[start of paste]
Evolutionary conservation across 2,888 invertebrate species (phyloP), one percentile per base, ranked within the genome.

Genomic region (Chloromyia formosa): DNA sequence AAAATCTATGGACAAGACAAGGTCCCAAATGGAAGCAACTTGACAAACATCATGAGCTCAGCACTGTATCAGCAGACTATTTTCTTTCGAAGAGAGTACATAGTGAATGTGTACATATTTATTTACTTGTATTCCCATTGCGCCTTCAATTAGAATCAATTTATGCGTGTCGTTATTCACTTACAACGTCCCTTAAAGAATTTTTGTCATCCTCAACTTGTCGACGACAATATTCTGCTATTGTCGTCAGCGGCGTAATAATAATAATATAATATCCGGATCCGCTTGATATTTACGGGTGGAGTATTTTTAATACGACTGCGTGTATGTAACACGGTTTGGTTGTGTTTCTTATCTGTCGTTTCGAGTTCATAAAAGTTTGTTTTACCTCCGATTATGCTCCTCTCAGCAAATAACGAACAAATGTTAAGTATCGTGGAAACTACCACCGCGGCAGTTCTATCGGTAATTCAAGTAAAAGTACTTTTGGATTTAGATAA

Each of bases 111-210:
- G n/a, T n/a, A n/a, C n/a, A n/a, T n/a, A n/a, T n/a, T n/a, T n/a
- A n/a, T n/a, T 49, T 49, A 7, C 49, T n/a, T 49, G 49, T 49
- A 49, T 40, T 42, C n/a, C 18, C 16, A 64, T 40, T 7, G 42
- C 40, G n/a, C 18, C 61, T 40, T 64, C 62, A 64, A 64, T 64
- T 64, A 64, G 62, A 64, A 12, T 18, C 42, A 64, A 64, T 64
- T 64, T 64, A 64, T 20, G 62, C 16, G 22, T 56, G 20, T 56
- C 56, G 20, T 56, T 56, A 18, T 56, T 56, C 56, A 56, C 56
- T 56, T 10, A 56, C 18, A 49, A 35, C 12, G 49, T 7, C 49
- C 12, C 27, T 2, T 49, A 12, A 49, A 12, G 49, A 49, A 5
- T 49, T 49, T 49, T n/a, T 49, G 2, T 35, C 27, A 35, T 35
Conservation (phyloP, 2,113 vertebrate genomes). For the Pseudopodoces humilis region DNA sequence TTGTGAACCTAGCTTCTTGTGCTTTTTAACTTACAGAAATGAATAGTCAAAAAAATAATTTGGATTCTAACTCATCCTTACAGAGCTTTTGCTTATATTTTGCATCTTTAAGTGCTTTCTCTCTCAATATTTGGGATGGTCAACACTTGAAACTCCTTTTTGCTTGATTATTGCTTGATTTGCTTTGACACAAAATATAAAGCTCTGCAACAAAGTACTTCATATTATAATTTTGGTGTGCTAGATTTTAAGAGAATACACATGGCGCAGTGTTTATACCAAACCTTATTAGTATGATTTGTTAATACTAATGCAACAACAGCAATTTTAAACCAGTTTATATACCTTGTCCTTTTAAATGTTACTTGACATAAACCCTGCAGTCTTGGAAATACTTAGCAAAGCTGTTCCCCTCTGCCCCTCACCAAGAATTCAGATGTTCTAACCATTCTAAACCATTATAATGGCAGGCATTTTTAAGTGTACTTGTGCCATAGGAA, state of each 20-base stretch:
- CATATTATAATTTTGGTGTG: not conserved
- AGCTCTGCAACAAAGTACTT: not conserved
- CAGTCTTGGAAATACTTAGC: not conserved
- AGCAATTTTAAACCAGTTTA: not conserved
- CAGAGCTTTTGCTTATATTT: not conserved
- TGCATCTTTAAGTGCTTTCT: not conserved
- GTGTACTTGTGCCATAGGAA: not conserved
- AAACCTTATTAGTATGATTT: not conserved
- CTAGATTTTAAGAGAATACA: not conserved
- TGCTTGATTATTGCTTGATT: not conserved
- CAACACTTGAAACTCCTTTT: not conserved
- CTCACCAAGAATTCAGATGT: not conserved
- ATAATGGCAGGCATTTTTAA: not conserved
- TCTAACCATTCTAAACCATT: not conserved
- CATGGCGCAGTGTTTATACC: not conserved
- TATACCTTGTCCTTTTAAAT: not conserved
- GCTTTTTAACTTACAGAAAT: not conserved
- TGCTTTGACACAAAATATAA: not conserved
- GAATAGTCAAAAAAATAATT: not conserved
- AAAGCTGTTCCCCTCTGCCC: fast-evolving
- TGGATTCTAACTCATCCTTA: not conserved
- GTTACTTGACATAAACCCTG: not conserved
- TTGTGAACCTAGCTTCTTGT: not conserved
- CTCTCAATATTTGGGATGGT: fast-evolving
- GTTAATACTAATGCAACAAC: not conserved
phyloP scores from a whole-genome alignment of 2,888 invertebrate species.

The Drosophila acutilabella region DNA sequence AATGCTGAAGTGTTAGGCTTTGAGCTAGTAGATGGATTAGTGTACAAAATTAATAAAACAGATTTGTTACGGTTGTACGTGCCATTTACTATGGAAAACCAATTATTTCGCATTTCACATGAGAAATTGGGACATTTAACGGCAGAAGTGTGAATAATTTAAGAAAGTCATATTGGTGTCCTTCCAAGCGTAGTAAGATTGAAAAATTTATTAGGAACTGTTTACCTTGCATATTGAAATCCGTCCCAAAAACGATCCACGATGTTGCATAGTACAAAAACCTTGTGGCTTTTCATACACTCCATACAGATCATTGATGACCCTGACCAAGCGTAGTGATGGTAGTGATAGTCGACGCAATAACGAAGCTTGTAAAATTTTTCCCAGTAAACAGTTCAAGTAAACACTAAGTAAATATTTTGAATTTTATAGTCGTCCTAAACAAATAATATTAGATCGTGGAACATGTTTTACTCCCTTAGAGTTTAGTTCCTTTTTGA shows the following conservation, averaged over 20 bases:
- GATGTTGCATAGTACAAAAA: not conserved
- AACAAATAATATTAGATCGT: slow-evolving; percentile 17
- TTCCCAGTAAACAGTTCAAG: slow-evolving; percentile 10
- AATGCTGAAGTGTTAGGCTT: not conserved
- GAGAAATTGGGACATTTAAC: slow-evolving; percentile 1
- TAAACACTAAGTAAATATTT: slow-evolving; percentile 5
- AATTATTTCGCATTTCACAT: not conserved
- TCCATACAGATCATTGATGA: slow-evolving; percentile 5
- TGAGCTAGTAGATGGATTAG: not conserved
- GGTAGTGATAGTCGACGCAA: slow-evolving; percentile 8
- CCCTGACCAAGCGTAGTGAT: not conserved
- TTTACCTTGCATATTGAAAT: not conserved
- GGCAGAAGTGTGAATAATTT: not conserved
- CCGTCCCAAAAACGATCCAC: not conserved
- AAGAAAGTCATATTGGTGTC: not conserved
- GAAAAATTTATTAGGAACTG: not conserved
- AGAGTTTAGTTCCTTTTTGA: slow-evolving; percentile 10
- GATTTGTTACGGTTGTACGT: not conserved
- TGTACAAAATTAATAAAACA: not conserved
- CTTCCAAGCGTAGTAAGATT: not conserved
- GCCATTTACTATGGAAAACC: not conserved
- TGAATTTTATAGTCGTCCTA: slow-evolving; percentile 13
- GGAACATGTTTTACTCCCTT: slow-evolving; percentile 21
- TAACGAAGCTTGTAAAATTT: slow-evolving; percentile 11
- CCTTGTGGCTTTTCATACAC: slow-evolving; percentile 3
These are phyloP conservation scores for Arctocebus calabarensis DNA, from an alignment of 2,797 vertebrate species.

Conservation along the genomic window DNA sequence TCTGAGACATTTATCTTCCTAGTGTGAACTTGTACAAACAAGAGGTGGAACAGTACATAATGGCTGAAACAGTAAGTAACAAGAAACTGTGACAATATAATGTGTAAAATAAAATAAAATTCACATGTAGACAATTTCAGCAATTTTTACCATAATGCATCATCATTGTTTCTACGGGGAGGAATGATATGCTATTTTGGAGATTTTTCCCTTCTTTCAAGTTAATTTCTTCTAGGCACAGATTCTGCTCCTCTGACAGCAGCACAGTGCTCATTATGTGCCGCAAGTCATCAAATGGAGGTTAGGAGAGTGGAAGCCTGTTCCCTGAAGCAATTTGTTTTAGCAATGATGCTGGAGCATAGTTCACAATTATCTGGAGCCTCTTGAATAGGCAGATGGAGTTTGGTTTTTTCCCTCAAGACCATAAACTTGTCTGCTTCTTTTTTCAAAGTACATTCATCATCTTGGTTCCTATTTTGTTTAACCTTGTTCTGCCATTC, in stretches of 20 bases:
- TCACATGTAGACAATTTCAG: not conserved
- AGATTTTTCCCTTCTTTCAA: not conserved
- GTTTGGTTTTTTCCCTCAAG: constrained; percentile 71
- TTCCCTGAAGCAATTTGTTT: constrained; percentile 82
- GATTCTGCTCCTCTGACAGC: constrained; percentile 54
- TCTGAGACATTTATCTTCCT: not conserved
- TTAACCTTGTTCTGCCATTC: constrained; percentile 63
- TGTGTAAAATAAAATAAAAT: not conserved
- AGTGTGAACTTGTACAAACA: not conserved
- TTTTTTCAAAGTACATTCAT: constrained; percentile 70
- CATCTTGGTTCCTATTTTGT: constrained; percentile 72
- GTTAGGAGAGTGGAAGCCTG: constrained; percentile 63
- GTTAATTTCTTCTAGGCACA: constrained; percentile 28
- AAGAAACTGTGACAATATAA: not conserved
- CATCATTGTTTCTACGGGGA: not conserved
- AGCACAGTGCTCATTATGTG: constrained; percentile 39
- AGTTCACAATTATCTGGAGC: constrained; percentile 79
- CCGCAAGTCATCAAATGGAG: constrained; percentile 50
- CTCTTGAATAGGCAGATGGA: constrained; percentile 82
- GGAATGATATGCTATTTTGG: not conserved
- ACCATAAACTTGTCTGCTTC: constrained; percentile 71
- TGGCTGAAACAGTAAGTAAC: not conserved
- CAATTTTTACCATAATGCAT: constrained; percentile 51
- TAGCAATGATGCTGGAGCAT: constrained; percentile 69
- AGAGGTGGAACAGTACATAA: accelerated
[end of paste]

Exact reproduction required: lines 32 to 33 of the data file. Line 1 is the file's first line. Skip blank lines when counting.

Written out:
- TGCTTTGACACAAAATATAA: not conserved
- GAATAGTCAAAAAAATAATT: not conserved